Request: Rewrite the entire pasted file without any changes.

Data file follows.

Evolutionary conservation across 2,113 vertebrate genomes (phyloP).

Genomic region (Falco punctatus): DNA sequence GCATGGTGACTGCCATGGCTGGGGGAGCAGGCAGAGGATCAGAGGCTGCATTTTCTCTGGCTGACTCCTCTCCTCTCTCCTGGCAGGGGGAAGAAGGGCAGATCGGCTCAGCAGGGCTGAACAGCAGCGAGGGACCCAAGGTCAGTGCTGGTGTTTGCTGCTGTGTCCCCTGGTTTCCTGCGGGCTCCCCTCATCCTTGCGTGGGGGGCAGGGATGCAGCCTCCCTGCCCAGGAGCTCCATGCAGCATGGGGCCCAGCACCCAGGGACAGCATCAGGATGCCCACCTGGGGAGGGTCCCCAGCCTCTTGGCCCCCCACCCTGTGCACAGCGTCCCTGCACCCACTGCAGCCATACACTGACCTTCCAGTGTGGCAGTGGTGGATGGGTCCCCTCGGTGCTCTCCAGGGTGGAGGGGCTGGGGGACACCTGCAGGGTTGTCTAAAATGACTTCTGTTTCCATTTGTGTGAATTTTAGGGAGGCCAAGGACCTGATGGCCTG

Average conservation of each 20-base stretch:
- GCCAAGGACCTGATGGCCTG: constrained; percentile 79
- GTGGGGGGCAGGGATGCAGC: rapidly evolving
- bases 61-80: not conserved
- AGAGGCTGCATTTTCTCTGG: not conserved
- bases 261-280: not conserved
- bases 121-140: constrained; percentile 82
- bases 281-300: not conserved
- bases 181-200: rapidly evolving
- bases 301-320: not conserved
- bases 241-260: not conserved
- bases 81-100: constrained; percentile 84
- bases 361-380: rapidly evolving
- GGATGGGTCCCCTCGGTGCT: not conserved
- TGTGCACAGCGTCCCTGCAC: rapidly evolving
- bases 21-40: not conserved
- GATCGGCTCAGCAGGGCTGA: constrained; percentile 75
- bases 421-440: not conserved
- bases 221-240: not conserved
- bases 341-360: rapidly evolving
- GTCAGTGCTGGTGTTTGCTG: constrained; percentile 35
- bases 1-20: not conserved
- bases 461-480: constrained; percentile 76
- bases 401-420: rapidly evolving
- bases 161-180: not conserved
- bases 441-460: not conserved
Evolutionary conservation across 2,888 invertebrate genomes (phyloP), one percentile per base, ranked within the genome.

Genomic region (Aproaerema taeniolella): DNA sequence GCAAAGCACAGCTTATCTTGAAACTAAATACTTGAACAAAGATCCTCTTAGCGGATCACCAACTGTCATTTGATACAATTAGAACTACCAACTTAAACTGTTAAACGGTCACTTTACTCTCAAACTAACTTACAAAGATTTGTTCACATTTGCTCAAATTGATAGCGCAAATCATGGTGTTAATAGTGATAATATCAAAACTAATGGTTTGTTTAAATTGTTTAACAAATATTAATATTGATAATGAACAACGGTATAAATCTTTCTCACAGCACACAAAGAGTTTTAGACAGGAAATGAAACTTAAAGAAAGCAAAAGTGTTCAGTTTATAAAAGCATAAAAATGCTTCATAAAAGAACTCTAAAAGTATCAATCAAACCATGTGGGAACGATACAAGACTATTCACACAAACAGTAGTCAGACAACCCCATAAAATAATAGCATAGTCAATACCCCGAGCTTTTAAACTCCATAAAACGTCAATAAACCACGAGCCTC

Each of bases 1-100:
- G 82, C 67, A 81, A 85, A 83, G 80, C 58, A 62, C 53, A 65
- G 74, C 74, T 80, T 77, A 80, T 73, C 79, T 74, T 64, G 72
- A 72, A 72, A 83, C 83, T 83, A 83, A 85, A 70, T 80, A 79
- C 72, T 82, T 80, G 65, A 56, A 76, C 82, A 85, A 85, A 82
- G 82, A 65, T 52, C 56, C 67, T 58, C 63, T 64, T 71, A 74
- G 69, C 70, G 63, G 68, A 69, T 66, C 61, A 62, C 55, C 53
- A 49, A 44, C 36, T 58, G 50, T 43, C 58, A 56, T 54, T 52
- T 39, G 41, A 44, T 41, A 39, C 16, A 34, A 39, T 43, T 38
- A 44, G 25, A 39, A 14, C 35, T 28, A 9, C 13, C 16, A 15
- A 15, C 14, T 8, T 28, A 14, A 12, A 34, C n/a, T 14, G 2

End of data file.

Evolutionary conservation across 2,113 vertebrate genomes (phyloP).

Genomic region (Falco punctatus): DNA sequence GCATGGTGACTGCCATGGCTGGGGGAGCAGGCAGAGGATCAGAGGCTGCATTTTCTCTGGCTGACTCCTCTCCTCTCTCCTGGCAGGGGGAAGAAGGGCAGATCGGCTCAGCAGGGCTGAACAGCAGCGAGGGACCCAAGGTCAGTGCTGGTGTTTGCTGCTGTGTCCCCTGGTTTCCTGCGGGCTCCCCTCATCCTTGCGTGGGGGGCAGGGATGCAGCCTCCCTGCCCAGGAGCTCCATGCAGCATGGGGCCCAGCACCCAGGGACAGCATCAGGATGCCCACCTGGGGAGGGTCCCCAGCCTCTTGGCCCCCCACCCTGTGCACAGCGTCCCTGCACCCACTGCAGCCATACACTGACCTTCCAGTGTGGCAGTGGTGGATGGGTCCCCTCGGTGCTCTCCAGGGTGGAGGGGCTGGGGGACACCTGCAGGGTTGTCTAAAATGACTTCTGTTTCCATTTGTGTGAATTTTAGGGAGGCCAAGGACCTGATGGCCTG

Average conservation of each 20-base stretch:
- GCCAAGGACCTGATGGCCTG: constrained; percentile 79
- GTGGGGGGCAGGGATGCAGC: rapidly evolving
- bases 61-80: not conserved
- AGAGGCTGCATTTTCTCTGG: not conserved
- bases 261-280: not conserved
- bases 121-140: constrained; percentile 82
- bases 281-300: not conserved
- bases 181-200: rapidly evolving
- bases 301-320: not conserved
- bases 241-260: not conserved
- bases 81-100: constrained; percentile 84
- bases 361-380: rapidly evolving
- GGATGGGTCCCCTCGGTGCT: not conserved
- TGTGCACAGCGTCCCTGCAC: rapidly evolving
- bases 21-40: not conserved
- GATCGGCTCAGCAGGGCTGA: constrained; percentile 75
- bases 421-440: not conserved
- bases 221-240: not conserved
- bases 341-360: rapidly evolving
- GTCAGTGCTGGTGTTTGCTG: constrained; percentile 35
- bases 1-20: not conserved
- bases 461-480: constrained; percentile 76
- bases 401-420: rapidly evolving
- bases 161-180: not conserved
- bases 441-460: not conserved
Evolutionary conservation across 2,888 invertebrate genomes (phyloP), one percentile per base, ranked within the genome.

Genomic region (Aproaerema taeniolella): DNA sequence GCAAAGCACAGCTTATCTTGAAACTAAATACTTGAACAAAGATCCTCTTAGCGGATCACCAACTGTCATTTGATACAATTAGAACTACCAACTTAAACTGTTAAACGGTCACTTTACTCTCAAACTAACTTACAAAGATTTGTTCACATTTGCTCAAATTGATAGCGCAAATCATGGTGTTAATAGTGATAATATCAAAACTAATGGTTTGTTTAAATTGTTTAACAAATATTAATATTGATAATGAACAACGGTATAAATCTTTCTCACAGCACACAAAGAGTTTTAGACAGGAAATGAAACTTAAAGAAAGCAAAAGTGTTCAGTTTATAAAAGCATAAAAATGCTTCATAAAAGAACTCTAAAAGTATCAATCAAACCATGTGGGAACGATACAAGACTATTCACACAAACAGTAGTCAGACAACCCCATAAAATAATAGCATAGTCAATACCCCGAGCTTTTAAACTCCATAAAACGTCAATAAACCACGAGCCTC

Each of bases 1-100:
- G 82, C 67, A 81, A 85, A 83, G 80, C 58, A 62, C 53, A 65
- G 74, C 74, T 80, T 77, A 80, T 73, C 79, T 74, T 64, G 72
- A 72, A 72, A 83, C 83, T 83, A 83, A 85, A 70, T 80, A 79
- C 72, T 82, T 80, G 65, A 56, A 76, C 82, A 85, A 85, A 82
- G 82, A 65, T 52, C 56, C 67, T 58, C 63, T 64, T 71, A 74
- G 69, C 70, G 63, G 68, A 69, T 66, C 61, A 62, C 55, C 53
- A 49, A 44, C 36, T 58, G 50, T 43, C 58, A 56, T 54, T 52
- T 39, G 41, A 44, T 41, A 39, C 16, A 34, A 39, T 43, T 38
- A 44, G 25, A 39, A 14, C 35, T 28, A 9, C 13, C 16, A 15
- A 15, C 14, T 8, T 28, A 14, A 12, A 34, C n/a, T 14, G 2